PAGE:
Terence Donovan was one of the foremost photographers of his generation – among the greatest Britain has ever produced. He came to prominence in London as part of a postwar renaissance in art, fashion, graphic design and photography. Alongside David Bailey and Brian Duffy, photographers of a similar working-class background and outlook, Donovan was a new force in fashion photography. Together, they captured and helped create the Swinging 60s. They socialized with celebrities and royalty, and found themselves elevated to stardom in their own right. Gifted with an unerring eye for the iconic image, Donovan was also master of his craft, a technical genius who pushed the limits of what was possible with a camera. And yet despite his fame and status, there has never been a publication devoted to his fashion work, for he allowed none to be released during his lifetime. Terence Donovan Fashion is thus the first time his fashion pictures have been collected together in book form. Arranged chronologically, from the gritty monochromatic 1960s and 1970s to the vibrant and colourful 1980s and 1990s, the book reveals how his constant invention and experimentation not only set him apart from his contemporaries, but also influenced generations to come. Contributions from some of the many designers, models and art directors who worked with him provide fascinating insights into his practice. Compiled by the artist’s widow Diana Donovan and former art director of Nova magazine and Pentagram partner David Hillman, who worked closely with Donovan for over a decade, and including an illuminating text by Robin Muir, ex-picture editor of Vogue, and foreword by Grace Coddington, creative director of American Vogue and advisor to the project, Terence Donovan Fashion is indisputably a landmark in the history of fashion photography.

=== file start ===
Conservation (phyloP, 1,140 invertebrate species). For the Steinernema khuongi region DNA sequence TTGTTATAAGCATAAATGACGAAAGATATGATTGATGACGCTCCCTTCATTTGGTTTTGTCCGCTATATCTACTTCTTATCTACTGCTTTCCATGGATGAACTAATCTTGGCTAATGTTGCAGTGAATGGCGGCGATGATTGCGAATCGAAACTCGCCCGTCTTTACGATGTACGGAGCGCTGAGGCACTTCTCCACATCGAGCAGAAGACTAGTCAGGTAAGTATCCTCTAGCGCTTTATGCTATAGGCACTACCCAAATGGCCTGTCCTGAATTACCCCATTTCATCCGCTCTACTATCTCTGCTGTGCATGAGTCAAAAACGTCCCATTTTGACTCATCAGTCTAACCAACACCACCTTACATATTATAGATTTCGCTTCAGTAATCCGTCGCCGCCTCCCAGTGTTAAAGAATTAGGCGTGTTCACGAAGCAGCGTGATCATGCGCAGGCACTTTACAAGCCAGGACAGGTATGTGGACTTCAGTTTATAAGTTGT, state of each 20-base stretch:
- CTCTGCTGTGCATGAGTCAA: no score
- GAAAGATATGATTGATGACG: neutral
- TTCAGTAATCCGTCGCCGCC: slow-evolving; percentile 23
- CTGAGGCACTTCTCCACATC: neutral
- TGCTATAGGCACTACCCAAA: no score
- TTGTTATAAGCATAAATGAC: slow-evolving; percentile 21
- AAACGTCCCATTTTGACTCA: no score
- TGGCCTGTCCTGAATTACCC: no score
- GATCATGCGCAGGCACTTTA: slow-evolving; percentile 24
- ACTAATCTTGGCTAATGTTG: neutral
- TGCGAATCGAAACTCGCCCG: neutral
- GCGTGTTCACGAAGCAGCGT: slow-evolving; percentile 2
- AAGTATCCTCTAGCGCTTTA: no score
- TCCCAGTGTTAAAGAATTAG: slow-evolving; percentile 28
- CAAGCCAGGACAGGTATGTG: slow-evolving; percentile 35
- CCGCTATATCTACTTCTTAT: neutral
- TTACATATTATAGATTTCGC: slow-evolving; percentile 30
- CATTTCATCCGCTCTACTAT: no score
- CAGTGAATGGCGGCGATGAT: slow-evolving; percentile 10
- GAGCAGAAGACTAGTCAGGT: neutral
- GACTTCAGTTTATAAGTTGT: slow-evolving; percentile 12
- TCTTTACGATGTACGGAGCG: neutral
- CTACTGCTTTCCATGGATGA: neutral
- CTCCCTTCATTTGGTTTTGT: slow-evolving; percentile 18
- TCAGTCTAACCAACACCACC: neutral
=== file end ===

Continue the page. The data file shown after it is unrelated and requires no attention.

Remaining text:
Beginning around 15 years ago, a loose affiliation of scholars, writers and filmmakers living in Berlin began presenting films that offered a new, aesthetically driven form of political cinema. Abandoning the post-totalitarian context embraced by most commercially popular German films at the time, these films pursued a stylized realism to explore and address a national crisis of identity and purpose.
Forget #dogsofinstagram, this is real canine art, showing how the camera has been key witness to dogs in all their diversity, character, and friendship, from pensive pooch portraits to four-pawed action shots.
From the beginning, abstraction has been intrinsic to photography, and its persistent popularity reveals much about the medium. Now available in an affordable paperback edition, The Edge of Vision: The Rise of Abstraction in Photography is the first book in English to document this phenomenon and to put it into historical context, while also examining the diverse approaches thriving within contemporary photography. Author Lyle Rexer examines abstraction at pivotal moments, starting with the inception of photography, when many of the pioneers believed the camera might reveal other aspects of reality. The Edge of Vision traces subsequent explorations–from the Photo-Secessionists, who emphasized process and emotional expression over observed reality, to Modernist and Surrealist experiments.
The single most comprehensive book on the subject, this volume traces the company’s first decades, from its pulp origins up to the comic book burnings of the McCarthy ’50s in more than 400 pages bursting with comics, art, comics, photographs, and more comics. Also included is an exclusive interview with legendary artist Joe Kubert.
In this first volume, made with the full cooperation of Lucasfilm, Lucas narrates his own story, taking us through the making of the original trilogy?Episode IV: A New Hope, Episode V: The Empire Strikes Back, and Episode VI: Return of the Jedi?and bringing fresh insights into the creation of a unique universe.